Chinatown - an exclusive residence
Why are there so many Chinatowns around the world and what does this say about the Chinese people? Are they simply symptomatic of a racial tendency towards close-knit living? Are they closer to castles or prisons? Do they reflect insularity, fear or arrogance?
All of the above and more, research suggests. The thinking and behaviour of overseas Chinese can, indeed, be partially attributed to a range of quintessentially Chinese characteristics. The phenomena of Chinatowns is, to some extent, due to the conditions of the immigrants' Chinese society of origin and their position in it. But it can also be accounted for by personal qualities associated with people willing to emigrate in the first place, regardless of race, as well as by the particular reception the Chinese have received historically by host countries.
Comparing Chinese and Irish immigration patterns in the US, for example, suggests that the homogeneity of Chinatowns evolved from the interaction between racial or ethnic discrimination on the part of native-born Americans on the one hand, and ethno-cultural defensiveness, protectionism and snobbery on the part of the Chinese themselves, on the other.
The relative size of immigrant groups has certainly had an effect in this phenomenon. The infamous potato famine of the early 19th century resulted in the death of one million Irish. A further one million fled to the United States as immigrants. Millions more have settled there since. Today, one quarter of the American population can trace at least part of its ancestry back to Ireland.
In comparison, about 300,000 Chinese immigrants landed in the freshly settled west coast of America in the second half of the same century. Their stoic willingness to take on the lowliest jobs drew the ire of native-born Americans and led to the 1882 Chinese Exclusion Act. Another immigration act, in 1924, set quotas based on current populations, thus perpetuating the racial balance of American immigrants - mostly Europeans - through to the 1940s.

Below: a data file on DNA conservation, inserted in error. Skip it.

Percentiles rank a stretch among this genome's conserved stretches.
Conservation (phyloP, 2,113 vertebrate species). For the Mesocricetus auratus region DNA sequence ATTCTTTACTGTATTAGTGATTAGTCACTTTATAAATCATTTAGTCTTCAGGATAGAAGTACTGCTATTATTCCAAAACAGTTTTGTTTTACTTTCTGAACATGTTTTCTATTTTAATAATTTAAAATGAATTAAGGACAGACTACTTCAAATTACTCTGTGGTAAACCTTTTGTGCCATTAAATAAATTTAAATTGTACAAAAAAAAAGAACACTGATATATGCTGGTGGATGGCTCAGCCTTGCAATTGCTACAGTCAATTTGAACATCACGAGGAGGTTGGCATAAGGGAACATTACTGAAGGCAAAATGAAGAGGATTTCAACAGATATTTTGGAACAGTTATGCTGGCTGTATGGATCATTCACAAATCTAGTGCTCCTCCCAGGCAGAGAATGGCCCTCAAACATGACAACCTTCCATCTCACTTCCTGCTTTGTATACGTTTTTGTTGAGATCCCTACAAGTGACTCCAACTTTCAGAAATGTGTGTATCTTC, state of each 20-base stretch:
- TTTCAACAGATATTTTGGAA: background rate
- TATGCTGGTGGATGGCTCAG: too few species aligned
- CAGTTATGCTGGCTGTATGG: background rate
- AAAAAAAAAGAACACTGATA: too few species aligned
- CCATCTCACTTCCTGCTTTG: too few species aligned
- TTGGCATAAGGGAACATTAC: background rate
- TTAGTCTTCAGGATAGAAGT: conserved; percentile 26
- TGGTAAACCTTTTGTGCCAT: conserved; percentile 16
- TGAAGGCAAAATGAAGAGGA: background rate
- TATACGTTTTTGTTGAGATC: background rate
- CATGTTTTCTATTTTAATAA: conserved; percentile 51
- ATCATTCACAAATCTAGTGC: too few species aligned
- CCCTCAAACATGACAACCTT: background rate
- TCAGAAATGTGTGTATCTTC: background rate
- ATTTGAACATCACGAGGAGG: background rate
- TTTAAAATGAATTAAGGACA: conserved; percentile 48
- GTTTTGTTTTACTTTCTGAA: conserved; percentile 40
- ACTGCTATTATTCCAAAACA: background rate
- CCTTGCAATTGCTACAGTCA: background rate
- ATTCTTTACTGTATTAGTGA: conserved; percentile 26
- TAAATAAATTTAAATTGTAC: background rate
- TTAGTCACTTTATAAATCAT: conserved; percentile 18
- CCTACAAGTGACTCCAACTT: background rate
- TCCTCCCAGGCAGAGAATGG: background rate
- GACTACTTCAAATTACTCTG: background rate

Irish integration, then, was helped by overwhelming numbers and social policy. But, had the Irish population been four times smaller and subjected to similar discrimination, would that not have resulted in a rash of Little Irelands? Probably not. After all, the numerous Italians were poor and hungry, too, and did not suffer from the same degree of systematic prejudice that the Chinese did, thus giving them more in common with the Irish. Yet, they spontaneously formed enclaves in a way that the Irish did not - as the very existence of the term 'Little Italy' demonstrates. In this case, perhaps, the salient distinction might be between the melancholy, feuding nature of the Irish from the north and the inalienable family orientation of the Mediterraneans.
Imported or perpetuated values, then, embedded in language and traditions, continue to have a deep effect on patterns of psychological interaction and living arrangements among immigrant communities over many generations. The confrontation of Chinese and foreign traditions and their reaction to each other, it seems, generally throws up a tendency to encouraged self-segregation - at least in English-speaking countries where the bulk of research on such matters has taken place.
A relatively high respect for achievement is a fairly stable attitude in the value system of Chinese living in China. There is also evidence that a greater emphasis on academic achievement and occupational success is higher among immigrant parents in general, when compared with families native to the host country. So, it is probably the combination of a traditional culture-specific value placed on academic success, along with this predilection among immigrants in general, that results in the cliche - based on fact - that Chinese immigrants are disproportionately represented among the high-fliers wherever they settle.
This, of course, is one reason there was no Irish exclusion act. A people willing and able to do the dirtiest jobs yet who, within a generation, are able to challenge the country's elite is likely to be met with a very different reception than a less overtly ambitious and more overtly undisciplined race of immigrants, such as the Irish.
Of course, today, not every Chinese immigrant family is escaping dire poverty. The many Hong Kong people who made the strategic decision to secure a foothold in another country as an insurance against the unknowns of the post-1997 period are far from what could be described as 'huddled masses'.
Chinatowns today are more dynamic and flexible than in the past, not least because they encompass a broader socio-economic spectrum and a wider span of world views. Their borders are fuzzier. For a Chinese, the decision to live there represents both a coping strategy and an affirmative choice: still the result of a subtly communicated social distance imposed from outside, but also a powerful, supportive - and exclusive - affiliation.
They are still exclusive. But, as ever, no one party is doing the excluding. Jean Nicol is a Hong Kong-based psychologist and writer firstname.lastname@example.org